Y: The Last Man is a comic series that takes place in a world where a biological event has wiped out half the mammals on Earth; specifically, the males. The main character and his monkey, plus a few exceptions, are the last living Y-chromosome carriers, and since our protagonist's fiance was in Australia at that time and he's still loyal to her, things are nowhere near as rosy as that scenario might suggest. The civilization of the world falls into chaos as infrastructure and industry collapse (not so much because women can't run things, but because there aren't enough of them, and fewer with the necessary training) but, a few years into the series' real-time run, the all-female society has more-or-less started to function again.
The DC comic miniseries Me and Joe Priest postulated a lower-key version of Y, with all human males (save the eponymous cleric) and most human females losing the ability to sire children. Much like Children of Men, the population largely gets older and older and waits to die.
In the Sonic the Hedgehog series by Archie, the world of Mobius is actually Earth ten-thousand years later, and Mobians the result of the alien Xorda's gene bombs - which wiped out most humans, mutated most of the surviving humans into Overlanders, and created the Chaos Emeralds - mixing human DNA with animals.
And then there's the time Silver comes from (200 years in the series' future), where an unexplained disaster has completely destroyed the world, except for a few isolated pockets of civilization.
Kamandi's world later became the setting for a bevy of other post-apocalyptic DC comics that got lumped in with it when they were incorporated into The DCU, including the Atomic Knights, Hercules Unbound, and Hex.
Hex actually emerged in a separate Post-Crisis apocalypse that was confirmed to be survivable by later accounts. OMAC was later retconned to be the prequel to this world, while Atomic Knights and Hercules Unbound were majorly retgonned by later accounts.
The End League: Post apocalyptic superheros who suck really hard at what they do.
Killraven was set in a world where the Martians from The War of the Worlds came back in the '90s and won this time. It focused on one of the few free human rebels and his attempts to overthrow the alien scourge.
The Esperanto comic book 10 Jarojn Poste ("10 Years After") is set after a devastating nuclear war; the subsequent plague of male sterility, from which only a few men are immune, threatens humanity with extinction.
Judge Dredd is set After the End where outside of a few giant city-states (and a Lunar colony, for some reason), the entire world is a barren radioactive desert filled with bizarre mutants.
Kingdom takes place after most of humanity has been wiped out by a race of Big Creepy-Crawlies known only as Them, and the majority of the survivors are in Suspended Animation in Antarctica (and possibly New Zealand).
Wasteland, by Oni Press, takes place after some unspecified disaster called "The Big Wet".
In the French Comic Les eaux de Mortelune (The waters of Deadmoon), most of humanity is wiped out or has degenerated into grotesque mutants hunted for their meat. Pockets of humanity remain in places (such as Paris, renamed "Mortelune") where they have both the technology and the fuel to purify the toxic water, and buildings that can resist to acid rains, but it is later revealed that Lyon is now inhabited by giant flies, Avignon by giant termites and Les-Baux-de-Provence by giant telepathic praying mantis. All three races are actually more advanced and way more prone to long-term thinking than what's left of humanity.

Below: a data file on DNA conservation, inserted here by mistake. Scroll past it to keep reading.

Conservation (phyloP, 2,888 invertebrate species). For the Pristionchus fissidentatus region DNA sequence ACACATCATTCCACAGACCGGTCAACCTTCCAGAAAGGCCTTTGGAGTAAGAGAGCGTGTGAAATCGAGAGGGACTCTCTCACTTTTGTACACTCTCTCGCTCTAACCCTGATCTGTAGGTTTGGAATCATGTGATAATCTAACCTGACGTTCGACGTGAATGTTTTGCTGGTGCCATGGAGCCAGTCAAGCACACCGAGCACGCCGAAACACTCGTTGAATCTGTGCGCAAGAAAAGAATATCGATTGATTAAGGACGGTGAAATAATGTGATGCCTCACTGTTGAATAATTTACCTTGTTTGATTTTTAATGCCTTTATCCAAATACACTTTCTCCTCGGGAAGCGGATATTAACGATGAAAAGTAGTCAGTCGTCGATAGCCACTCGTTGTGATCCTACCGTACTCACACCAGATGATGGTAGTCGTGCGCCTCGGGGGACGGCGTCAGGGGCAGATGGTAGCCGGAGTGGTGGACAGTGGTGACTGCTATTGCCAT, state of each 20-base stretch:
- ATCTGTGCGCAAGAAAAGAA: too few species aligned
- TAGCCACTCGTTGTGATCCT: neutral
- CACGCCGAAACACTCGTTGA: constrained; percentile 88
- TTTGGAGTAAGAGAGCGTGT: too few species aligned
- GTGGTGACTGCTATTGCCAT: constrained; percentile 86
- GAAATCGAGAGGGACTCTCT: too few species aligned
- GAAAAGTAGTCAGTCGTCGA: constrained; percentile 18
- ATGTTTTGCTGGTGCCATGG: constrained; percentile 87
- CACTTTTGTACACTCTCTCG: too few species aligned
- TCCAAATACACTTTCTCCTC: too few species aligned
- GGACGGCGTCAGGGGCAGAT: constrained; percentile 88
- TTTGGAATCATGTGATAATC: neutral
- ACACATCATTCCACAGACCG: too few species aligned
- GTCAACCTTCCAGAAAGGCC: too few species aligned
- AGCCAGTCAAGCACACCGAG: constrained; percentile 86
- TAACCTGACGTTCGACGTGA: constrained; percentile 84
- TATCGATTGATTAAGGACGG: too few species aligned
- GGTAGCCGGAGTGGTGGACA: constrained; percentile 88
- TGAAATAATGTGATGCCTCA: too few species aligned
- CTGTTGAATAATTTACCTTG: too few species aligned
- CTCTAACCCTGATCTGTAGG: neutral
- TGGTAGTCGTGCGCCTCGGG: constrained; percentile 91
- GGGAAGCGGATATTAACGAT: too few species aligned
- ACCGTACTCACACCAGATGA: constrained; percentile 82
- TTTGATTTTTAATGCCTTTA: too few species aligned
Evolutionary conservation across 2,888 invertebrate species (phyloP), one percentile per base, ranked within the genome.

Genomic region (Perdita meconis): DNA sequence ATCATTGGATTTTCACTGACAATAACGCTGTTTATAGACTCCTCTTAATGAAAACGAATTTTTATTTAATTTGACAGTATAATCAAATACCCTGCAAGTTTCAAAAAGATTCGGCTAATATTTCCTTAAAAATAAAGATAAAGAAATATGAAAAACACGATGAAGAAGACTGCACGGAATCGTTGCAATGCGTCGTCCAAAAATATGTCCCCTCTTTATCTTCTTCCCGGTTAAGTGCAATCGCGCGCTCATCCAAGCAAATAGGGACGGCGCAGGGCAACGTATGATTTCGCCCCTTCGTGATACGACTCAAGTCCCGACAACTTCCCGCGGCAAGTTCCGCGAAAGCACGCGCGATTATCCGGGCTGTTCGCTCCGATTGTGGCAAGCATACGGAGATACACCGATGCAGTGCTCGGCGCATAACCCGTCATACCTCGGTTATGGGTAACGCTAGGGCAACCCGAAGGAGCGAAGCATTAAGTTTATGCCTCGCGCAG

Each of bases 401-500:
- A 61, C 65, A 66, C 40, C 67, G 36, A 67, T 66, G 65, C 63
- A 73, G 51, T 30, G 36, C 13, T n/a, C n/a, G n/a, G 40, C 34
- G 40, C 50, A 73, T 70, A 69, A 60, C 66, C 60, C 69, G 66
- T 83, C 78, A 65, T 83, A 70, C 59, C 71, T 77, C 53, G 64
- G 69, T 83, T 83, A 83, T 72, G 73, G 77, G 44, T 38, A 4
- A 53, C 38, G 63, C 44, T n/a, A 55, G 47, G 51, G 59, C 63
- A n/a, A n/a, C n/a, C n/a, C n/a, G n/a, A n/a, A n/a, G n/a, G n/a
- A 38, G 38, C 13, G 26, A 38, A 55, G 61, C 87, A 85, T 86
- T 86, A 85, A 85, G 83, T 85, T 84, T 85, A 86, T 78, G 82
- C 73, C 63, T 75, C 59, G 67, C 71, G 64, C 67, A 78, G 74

Old Man Logan is a Marvel story that takes place in an alternate timeline where all the Supervillains banded together and took over, turning the world into a wasteland.
Every Superman story, perhaps especially those dealing with other survivors, such as the floating city of Argo, the bottle city of Kandor, etc., is set After the End of Krypton.
Scud The Disposable Assassin: Not until late in the series that we learn the rapture began not long after the release of Ghost Busters 2 and has been going on ever since because the Devil was usurped by a mechanical stuff-collector named System. There weren't any raging wars or apocalyptic scenarios, but there was an influx of supernatural creatures, black magic, random mutations, and intergalactic alien businesses opening up on earth. Society is the same but a little more messed up.
Just a Pilgrim is set in a world where the sun went nova billions of years early. The Earth's a barren desert waiting for the sun to burst.
V for Vendetta is set in a world that was almost completely destroyed by a nuclear war, presumably only the British Islands are still intact; it's mentioned at one point that "there is no Africa any more".
Hex, the follow-up series to Jonah Hex, had Hex transported to a Mad Max style 21st Century Earth following a nuclear war.
The Luther Arkwright story For a Few Gallons More in parallel 02.79.10 is set in a world where civilisation collapsed after a bacteria with a psychedelic effect was released after an attack on the research institute. The only people who survived the prolonged and massive psychedelic experiences where those already used to psychedelics.
The upcoming Godzilla IDW comic, Godzilla: Cataclysm is set in a Mad Max-esque world where humanity is on the verge of extinction due a Kaiju apocalypse.
Storm : the main character is transported to a far future where civilization has fallen and rebuilt several times, and is currently quite primitive. He helps rebuild, and then promptly time travels again to a yet further future where society has again fallen.